The Horrible in HORROR!

A little horror goes a long way! I don’t write full out horror, but I appreciate its power. I like being scared, mystified, lost in suspense and enchanted by dark and mysterious forces, but horror is like a spicy condiment—too much overwhelms the senses.

The image of yellowed teeth, bared and ready to bite sends a tickle of terrified excitement down my back. It’s anticipation mixed with dread with a drop of delicious fear, and it’s a potent cocktail—the double hot, hot sauce that creates a sizzle. Switch it out for armies of hungry zombies on the march and I lose interest. The drop of horror is, by contrast, more important than the endless march of horrible horror.

I want a dash of that tingle not a blood bath of gruesome gore. It seems like a solid wall of difference, but like most interesting aspects of storytelling (and life) the devil is in the details and the relationship with the reader. The drop of blood enables the reader to fill in the scene. The sea of blood drowns the reader’s role in the exchange with the storyteller.

I know this is a minority opinion. Many, many readers—friends included—seek out vivid gore and roller coasters of shock, while I’m concerned with peeling back the onion revealing its rotten core. In the end, it comes down to taste and style.

The build up to the kill, the darkened doorways and the shadows in the fog of classic horror are scary because of the context. And, for me, the mountains of horrible in many horror stories is just like too much hot sauce—so much burn there’s nothing else left. I like the contrast, the sweet that makes the heat jump out and say BOO!

A leftover from my recent "Working Werewolf" Contest.

A leftover from my recent “Working Werewolf” Contest.


  1. I agree wholeheartedly. Being a suspense lover, it seems more writers these days go into the details of the killing rather than the pursuit of the victim. To me, suspense is about the build up, not the act. If you spend too much time describing the way the person is being tortured or killed, you’ve changed from suspense to shock. And you’ve lost my interest as a reader.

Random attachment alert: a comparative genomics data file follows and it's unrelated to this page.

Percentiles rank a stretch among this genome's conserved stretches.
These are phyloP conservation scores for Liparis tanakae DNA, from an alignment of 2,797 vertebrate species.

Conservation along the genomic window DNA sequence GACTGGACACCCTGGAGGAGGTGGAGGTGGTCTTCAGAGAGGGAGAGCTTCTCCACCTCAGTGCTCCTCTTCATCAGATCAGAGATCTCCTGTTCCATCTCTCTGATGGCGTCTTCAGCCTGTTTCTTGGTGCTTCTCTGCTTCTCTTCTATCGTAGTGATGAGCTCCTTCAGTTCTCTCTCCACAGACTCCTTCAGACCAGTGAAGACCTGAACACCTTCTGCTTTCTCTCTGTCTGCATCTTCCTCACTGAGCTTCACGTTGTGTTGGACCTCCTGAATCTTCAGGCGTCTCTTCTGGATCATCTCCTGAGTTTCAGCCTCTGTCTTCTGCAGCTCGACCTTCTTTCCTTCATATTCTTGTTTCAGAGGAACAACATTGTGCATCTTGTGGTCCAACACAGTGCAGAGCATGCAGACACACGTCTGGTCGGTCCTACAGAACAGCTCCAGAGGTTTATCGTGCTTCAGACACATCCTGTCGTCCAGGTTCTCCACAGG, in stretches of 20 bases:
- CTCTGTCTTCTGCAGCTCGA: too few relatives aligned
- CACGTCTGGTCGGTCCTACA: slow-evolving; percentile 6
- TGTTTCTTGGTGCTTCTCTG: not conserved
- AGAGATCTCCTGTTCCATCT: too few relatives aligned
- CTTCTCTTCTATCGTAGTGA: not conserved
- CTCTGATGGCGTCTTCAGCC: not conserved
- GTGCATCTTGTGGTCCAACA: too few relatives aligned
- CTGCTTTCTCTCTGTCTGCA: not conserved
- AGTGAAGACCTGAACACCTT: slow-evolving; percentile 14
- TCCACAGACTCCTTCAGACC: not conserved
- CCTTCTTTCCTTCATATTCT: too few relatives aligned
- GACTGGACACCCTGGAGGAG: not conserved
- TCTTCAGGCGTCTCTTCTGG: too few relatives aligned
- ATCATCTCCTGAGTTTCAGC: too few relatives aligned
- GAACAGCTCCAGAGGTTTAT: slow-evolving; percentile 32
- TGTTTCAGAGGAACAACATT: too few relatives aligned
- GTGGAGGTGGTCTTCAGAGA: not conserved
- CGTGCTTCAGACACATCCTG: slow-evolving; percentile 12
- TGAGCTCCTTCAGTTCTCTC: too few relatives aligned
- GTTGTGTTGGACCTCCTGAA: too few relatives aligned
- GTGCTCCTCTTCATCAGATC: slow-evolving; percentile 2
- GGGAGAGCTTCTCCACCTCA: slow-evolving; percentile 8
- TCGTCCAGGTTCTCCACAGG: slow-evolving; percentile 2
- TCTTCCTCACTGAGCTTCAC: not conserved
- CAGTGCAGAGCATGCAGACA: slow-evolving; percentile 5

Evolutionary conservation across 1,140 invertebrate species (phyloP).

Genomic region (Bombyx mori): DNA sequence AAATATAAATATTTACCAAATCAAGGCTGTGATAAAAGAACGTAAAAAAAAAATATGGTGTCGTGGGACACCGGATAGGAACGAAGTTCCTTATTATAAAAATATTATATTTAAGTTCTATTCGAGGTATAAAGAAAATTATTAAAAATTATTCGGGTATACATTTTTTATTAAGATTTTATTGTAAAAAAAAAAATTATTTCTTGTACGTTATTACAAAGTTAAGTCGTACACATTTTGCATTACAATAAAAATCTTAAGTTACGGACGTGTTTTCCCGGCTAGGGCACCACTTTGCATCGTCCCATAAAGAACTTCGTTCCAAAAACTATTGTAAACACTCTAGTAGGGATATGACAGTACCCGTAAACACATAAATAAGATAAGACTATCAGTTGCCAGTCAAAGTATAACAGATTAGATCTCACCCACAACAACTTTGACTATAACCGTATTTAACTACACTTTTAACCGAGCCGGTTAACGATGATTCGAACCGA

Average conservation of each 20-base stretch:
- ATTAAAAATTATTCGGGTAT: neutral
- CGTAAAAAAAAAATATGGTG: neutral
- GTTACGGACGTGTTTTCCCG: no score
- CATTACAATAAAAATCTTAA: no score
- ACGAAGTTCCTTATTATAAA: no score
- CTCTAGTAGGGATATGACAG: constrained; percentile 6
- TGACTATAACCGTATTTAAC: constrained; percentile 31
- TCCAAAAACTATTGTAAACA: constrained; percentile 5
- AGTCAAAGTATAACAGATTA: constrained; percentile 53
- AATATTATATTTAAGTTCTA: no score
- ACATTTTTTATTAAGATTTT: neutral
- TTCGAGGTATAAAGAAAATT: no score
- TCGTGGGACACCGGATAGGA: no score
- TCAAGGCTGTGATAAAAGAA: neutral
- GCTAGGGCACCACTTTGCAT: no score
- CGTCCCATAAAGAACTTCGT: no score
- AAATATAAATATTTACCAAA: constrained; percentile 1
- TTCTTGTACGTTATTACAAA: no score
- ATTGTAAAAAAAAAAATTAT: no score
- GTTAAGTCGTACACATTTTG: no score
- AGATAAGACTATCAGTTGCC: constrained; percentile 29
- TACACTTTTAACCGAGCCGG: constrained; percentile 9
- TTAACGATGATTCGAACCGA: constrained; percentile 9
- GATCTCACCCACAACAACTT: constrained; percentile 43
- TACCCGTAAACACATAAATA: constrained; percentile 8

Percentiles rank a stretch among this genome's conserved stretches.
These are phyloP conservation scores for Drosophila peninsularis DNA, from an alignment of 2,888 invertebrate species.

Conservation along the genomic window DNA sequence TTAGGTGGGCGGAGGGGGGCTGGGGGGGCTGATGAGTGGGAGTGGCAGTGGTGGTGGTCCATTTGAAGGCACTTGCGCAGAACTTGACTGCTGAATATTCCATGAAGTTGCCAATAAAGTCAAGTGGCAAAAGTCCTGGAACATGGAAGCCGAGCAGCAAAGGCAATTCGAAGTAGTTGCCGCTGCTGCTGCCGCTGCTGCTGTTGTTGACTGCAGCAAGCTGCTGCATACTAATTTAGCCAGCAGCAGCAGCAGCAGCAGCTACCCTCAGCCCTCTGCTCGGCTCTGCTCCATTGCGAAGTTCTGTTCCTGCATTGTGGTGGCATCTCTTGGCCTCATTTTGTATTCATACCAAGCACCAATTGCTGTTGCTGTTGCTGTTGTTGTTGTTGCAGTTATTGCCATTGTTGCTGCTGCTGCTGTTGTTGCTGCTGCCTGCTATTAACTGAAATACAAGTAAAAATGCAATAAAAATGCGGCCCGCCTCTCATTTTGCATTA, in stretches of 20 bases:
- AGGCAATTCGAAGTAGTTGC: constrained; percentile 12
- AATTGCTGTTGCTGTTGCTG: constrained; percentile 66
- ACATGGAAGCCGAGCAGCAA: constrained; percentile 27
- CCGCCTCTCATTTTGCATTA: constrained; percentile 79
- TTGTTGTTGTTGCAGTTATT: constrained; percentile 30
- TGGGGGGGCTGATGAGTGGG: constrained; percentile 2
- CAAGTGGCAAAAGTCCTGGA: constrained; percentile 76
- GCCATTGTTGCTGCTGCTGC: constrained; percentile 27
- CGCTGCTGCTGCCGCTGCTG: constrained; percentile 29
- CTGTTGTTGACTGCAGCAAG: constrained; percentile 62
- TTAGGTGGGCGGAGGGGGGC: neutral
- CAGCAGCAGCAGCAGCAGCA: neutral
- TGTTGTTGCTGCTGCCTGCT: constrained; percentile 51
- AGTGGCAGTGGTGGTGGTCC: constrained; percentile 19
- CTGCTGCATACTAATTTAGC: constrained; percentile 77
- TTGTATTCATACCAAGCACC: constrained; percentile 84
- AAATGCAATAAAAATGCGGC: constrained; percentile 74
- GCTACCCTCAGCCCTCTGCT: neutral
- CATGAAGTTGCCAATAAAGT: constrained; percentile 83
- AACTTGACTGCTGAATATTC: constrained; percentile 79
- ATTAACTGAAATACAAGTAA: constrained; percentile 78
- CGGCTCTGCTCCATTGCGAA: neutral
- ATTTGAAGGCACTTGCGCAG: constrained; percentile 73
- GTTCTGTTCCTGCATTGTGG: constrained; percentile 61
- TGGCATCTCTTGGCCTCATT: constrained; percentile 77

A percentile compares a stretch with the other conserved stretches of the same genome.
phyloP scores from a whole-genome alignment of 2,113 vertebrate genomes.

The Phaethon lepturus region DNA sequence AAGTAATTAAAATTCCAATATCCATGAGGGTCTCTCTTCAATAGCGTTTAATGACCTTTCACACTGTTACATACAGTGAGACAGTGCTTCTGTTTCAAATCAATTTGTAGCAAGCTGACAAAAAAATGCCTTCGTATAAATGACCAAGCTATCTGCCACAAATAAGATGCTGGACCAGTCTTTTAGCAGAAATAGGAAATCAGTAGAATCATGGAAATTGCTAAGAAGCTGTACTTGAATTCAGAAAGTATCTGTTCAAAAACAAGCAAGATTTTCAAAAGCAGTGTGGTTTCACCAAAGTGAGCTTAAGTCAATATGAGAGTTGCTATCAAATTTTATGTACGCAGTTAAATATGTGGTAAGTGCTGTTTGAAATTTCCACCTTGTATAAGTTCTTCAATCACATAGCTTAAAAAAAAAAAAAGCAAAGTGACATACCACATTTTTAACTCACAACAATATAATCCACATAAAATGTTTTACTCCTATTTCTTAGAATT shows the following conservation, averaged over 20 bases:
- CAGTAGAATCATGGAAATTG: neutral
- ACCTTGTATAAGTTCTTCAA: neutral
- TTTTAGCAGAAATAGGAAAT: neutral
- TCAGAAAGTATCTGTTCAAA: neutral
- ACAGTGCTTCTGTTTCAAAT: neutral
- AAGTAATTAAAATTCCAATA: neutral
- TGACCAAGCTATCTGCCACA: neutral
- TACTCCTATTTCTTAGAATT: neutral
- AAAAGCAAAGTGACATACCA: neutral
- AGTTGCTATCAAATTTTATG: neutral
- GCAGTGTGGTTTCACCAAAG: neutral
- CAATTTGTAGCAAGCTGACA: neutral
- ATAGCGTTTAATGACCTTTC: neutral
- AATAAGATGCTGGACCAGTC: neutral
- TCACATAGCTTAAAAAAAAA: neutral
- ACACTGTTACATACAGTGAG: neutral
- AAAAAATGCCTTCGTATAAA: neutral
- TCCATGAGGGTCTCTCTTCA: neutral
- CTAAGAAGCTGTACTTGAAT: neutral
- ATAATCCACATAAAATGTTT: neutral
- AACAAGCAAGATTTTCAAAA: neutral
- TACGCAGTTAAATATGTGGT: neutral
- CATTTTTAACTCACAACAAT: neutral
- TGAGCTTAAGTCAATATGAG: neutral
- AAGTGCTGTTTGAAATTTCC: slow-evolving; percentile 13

• Candy Korman

      That’s exactly it. In mystery fiction it’s too much in the way of bloody details and in horror it’s often too much of the gruesome bloodiness. I like the cat & mouse game of not knowing and then… the trap is sprung. OR is it?

  2. Meh…to be honest I don’t like modern horror at all, but then I don’t like rollercoaster rides either. I don’t really like being scared. I was scared out of my wits when I saw ‘Invasion of the Body Snatchers’ at age 8 or 9 [the original]. Then I was terrified again when I saw the original Alien movie at the cinema. But while I remember the artistry that /made/ me scared, I did not enjoy actually being scared.

    I like stories that make me think and feel. If a little bit of ‘horror’ gets mixed in I can cope, but if that’s all it is, from start to finish? Sorry, no. 🙁

    • Candy Korman

      I think there’s a long and gradual continuum—with you on one end with no interest in horror and at the other end of the spectrum the horror fanatics flocking to horror movies and snapping up horror books. I’m closer to you than to the horror fanatics, but… I’m not in their camp. The books and movies that have led me to enjoy being afraid always mixed the scare with a laugh OR allowed me to fill in the blanks in the fearsome stories. The gore? My eyes were usually closed in the theaters and, yes, I’ve even skipped a few pages in books with too much blood. A couple of years ago I read a brilliant—absolutely brilliant—updating of Dracula (complete with the Count’s twitter feed) but there were a couple of gruesome, bloody scenes that kept me awake and, ultimately, inspired me to flip quickly through a few pages when I simply couldn’t take anymore. It was either check out OR give up on the book and the lead up to the blood had been too good to drop the rest.

      To be honest, that dilemma is unusual.